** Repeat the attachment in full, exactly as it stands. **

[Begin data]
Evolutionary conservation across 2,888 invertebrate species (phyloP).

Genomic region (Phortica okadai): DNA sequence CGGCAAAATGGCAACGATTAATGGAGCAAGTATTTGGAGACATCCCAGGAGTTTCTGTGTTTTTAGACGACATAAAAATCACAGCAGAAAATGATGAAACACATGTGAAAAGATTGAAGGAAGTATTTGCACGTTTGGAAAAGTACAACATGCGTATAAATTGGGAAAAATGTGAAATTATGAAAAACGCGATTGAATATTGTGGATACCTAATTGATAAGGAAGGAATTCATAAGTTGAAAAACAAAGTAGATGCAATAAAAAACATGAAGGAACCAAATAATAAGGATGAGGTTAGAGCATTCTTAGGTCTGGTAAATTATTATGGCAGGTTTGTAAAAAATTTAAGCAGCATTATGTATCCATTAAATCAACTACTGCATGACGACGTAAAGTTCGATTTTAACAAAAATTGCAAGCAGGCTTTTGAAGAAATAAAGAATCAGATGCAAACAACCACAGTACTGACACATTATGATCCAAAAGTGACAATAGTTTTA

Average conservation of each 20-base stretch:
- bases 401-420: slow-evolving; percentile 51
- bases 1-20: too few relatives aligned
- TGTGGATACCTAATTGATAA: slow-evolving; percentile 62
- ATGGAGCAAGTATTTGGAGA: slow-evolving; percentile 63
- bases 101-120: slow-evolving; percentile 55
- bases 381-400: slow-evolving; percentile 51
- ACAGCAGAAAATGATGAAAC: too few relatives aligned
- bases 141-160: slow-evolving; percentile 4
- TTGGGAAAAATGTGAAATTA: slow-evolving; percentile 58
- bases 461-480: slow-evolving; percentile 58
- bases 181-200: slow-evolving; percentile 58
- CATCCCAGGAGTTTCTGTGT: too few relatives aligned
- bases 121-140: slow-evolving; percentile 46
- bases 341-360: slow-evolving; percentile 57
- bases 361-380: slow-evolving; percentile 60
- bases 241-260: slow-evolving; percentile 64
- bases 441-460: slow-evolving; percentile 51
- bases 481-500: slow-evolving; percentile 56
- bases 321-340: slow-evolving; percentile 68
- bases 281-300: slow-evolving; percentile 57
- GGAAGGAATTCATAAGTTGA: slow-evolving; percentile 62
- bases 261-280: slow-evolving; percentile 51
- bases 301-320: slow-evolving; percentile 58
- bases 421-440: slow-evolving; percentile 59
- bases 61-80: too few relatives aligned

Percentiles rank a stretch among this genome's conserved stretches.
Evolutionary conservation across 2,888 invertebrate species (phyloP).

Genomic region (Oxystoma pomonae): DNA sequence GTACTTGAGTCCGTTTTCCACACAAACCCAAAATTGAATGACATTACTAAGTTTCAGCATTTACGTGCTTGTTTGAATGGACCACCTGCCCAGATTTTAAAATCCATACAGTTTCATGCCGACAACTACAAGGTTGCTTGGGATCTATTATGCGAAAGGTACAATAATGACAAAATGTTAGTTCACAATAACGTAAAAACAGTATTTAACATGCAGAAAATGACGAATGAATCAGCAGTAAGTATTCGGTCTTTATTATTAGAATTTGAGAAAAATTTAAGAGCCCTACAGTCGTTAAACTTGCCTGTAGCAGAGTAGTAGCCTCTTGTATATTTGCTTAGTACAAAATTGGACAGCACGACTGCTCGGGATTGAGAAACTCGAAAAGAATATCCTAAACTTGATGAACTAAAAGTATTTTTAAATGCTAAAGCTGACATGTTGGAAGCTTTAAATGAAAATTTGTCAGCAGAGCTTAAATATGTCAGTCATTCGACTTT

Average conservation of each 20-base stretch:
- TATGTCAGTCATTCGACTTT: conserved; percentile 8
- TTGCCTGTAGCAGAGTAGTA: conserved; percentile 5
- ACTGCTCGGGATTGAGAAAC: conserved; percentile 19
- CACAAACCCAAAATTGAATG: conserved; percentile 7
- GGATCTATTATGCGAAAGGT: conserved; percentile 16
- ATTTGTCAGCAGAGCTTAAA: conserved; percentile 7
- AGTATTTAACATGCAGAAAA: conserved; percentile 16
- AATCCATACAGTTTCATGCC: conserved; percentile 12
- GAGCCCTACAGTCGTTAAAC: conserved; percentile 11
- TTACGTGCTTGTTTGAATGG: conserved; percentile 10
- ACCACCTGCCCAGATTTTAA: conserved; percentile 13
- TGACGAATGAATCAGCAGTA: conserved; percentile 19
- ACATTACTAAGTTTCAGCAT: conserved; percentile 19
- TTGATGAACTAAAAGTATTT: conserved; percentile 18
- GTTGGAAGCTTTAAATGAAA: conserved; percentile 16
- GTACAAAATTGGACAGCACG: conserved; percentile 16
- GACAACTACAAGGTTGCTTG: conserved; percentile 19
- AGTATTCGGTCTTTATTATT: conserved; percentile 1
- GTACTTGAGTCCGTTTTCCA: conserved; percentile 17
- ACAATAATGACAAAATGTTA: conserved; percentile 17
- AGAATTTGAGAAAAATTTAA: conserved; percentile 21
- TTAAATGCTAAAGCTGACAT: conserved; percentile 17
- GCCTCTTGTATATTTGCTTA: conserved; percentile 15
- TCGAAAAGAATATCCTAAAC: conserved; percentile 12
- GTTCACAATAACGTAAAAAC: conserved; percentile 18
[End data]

Evolutionary conservation across 2,888 invertebrate species (phyloP).

Genomic region (Phortica okadai): DNA sequence CGGCAAAATGGCAACGATTAATGGAGCAAGTATTTGGAGACATCCCAGGAGTTTCTGTGTTTTTAGACGACATAAAAATCACAGCAGAAAATGATGAAACACATGTGAAAAGATTGAAGGAAGTATTTGCACGTTTGGAAAAGTACAACATGCGTATAAATTGGGAAAAATGTGAAATTATGAAAAACGCGATTGAATATTGTGGATACCTAATTGATAAGGAAGGAATTCATAAGTTGAAAAACAAAGTAGATGCAATAAAAAACATGAAGGAACCAAATAATAAGGATGAGGTTAGAGCATTCTTAGGTCTGGTAAATTATTATGGCAGGTTTGTAAAAAATTTAAGCAGCATTATGTATCCATTAAATCAACTACTGCATGACGACGTAAAGTTCGATTTTAACAAAAATTGCAAGCAGGCTTTTGAAGAAATAAAGAATCAGATGCAAACAACCACAGTACTGACACATTATGATCCAAAAGTGACAATAGTTTTA

Average conservation of each 20-base stretch:
- bases 401-420: slow-evolving; percentile 51
- bases 1-20: too few relatives aligned
- TGTGGATACCTAATTGATAA: slow-evolving; percentile 62
- ATGGAGCAAGTATTTGGAGA: slow-evolving; percentile 63
- bases 101-120: slow-evolving; percentile 55
- bases 381-400: slow-evolving; percentile 51
- ACAGCAGAAAATGATGAAAC: too few relatives aligned
- bases 141-160: slow-evolving; percentile 4
- TTGGGAAAAATGTGAAATTA: slow-evolving; percentile 58
- bases 461-480: slow-evolving; percentile 58
- bases 181-200: slow-evolving; percentile 58
- CATCCCAGGAGTTTCTGTGT: too few relatives aligned
- bases 121-140: slow-evolving; percentile 46
- bases 341-360: slow-evolving; percentile 57
- bases 361-380: slow-evolving; percentile 60
- bases 241-260: slow-evolving; percentile 64
- bases 441-460: slow-evolving; percentile 51
- bases 481-500: slow-evolving; percentile 56
- bases 321-340: slow-evolving; percentile 68
- bases 281-300: slow-evolving; percentile 57
- GGAAGGAATTCATAAGTTGA: slow-evolving; percentile 62
- bases 261-280: slow-evolving; percentile 51
- bases 301-320: slow-evolving; percentile 58
- bases 421-440: slow-evolving; percentile 59
- bases 61-80: too few relatives aligned

Percentiles rank a stretch among this genome's conserved stretches.
Evolutionary conservation across 2,888 invertebrate species (phyloP).

Genomic region (Oxystoma pomonae): DNA sequence GTACTTGAGTCCGTTTTCCACACAAACCCAAAATTGAATGACATTACTAAGTTTCAGCATTTACGTGCTTGTTTGAATGGACCACCTGCCCAGATTTTAAAATCCATACAGTTTCATGCCGACAACTACAAGGTTGCTTGGGATCTATTATGCGAAAGGTACAATAATGACAAAATGTTAGTTCACAATAACGTAAAAACAGTATTTAACATGCAGAAAATGACGAATGAATCAGCAGTAAGTATTCGGTCTTTATTATTAGAATTTGAGAAAAATTTAAGAGCCCTACAGTCGTTAAACTTGCCTGTAGCAGAGTAGTAGCCTCTTGTATATTTGCTTAGTACAAAATTGGACAGCACGACTGCTCGGGATTGAGAAACTCGAAAAGAATATCCTAAACTTGATGAACTAAAAGTATTTTTAAATGCTAAAGCTGACATGTTGGAAGCTTTAAATGAAAATTTGTCAGCAGAGCTTAAATATGTCAGTCATTCGACTTT

Average conservation of each 20-base stretch:
- TATGTCAGTCATTCGACTTT: conserved; percentile 8
- TTGCCTGTAGCAGAGTAGTA: conserved; percentile 5
- ACTGCTCGGGATTGAGAAAC: conserved; percentile 19
- CACAAACCCAAAATTGAATG: conserved; percentile 7
- GGATCTATTATGCGAAAGGT: conserved; percentile 16
- ATTTGTCAGCAGAGCTTAAA: conserved; percentile 7
- AGTATTTAACATGCAGAAAA: conserved; percentile 16
- AATCCATACAGTTTCATGCC: conserved; percentile 12
- GAGCCCTACAGTCGTTAAAC: conserved; percentile 11
- TTACGTGCTTGTTTGAATGG: conserved; percentile 10
- ACCACCTGCCCAGATTTTAA: conserved; percentile 13
- TGACGAATGAATCAGCAGTA: conserved; percentile 19
- ACATTACTAAGTTTCAGCAT: conserved; percentile 19
- TTGATGAACTAAAAGTATTT: conserved; percentile 18
- GTTGGAAGCTTTAAATGAAA: conserved; percentile 16
- GTACAAAATTGGACAGCACG: conserved; percentile 16
- GACAACTACAAGGTTGCTTG: conserved; percentile 19
- AGTATTCGGTCTTTATTATT: conserved; percentile 1
- GTACTTGAGTCCGTTTTCCA: conserved; percentile 17
- ACAATAATGACAAAATGTTA: conserved; percentile 17
- AGAATTTGAGAAAAATTTAA: conserved; percentile 21
- TTAAATGCTAAAGCTGACAT: conserved; percentile 17
- GCCTCTTGTATATTTGCTTA: conserved; percentile 15
- TCGAAAAGAATATCCTAAAC: conserved; percentile 12
- GTTCACAATAACGTAAAAAC: conserved; percentile 18